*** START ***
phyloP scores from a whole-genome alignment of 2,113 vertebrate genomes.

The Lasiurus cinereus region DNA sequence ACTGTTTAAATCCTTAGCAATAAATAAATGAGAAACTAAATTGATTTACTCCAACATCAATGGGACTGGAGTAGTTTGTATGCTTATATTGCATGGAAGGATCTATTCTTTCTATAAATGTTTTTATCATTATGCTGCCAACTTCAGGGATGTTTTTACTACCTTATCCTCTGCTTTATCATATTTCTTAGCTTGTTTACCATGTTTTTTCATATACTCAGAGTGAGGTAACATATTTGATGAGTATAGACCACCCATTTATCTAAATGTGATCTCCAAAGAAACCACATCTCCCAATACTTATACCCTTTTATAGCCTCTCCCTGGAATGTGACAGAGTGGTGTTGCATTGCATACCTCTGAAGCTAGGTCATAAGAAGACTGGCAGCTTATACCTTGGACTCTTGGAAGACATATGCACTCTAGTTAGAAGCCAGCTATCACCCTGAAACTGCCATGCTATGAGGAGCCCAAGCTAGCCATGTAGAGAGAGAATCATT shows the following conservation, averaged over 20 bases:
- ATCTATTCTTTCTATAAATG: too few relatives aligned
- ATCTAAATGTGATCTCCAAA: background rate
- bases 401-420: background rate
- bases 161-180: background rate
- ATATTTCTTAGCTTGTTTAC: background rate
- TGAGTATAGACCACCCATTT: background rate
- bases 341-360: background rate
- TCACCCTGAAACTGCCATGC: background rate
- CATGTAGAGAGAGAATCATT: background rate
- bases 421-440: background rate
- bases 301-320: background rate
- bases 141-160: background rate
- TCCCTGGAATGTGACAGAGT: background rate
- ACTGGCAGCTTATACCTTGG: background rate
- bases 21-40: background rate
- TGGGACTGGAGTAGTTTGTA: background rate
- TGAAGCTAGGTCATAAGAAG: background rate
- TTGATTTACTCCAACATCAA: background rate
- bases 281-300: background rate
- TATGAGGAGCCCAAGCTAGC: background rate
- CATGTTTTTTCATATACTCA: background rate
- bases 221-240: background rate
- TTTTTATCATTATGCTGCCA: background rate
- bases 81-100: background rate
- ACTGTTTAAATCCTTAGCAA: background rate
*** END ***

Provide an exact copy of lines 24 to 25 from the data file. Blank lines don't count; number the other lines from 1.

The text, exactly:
- bases 221-240: background rate
- TTTTTATCATTATGCTGCCA: background rate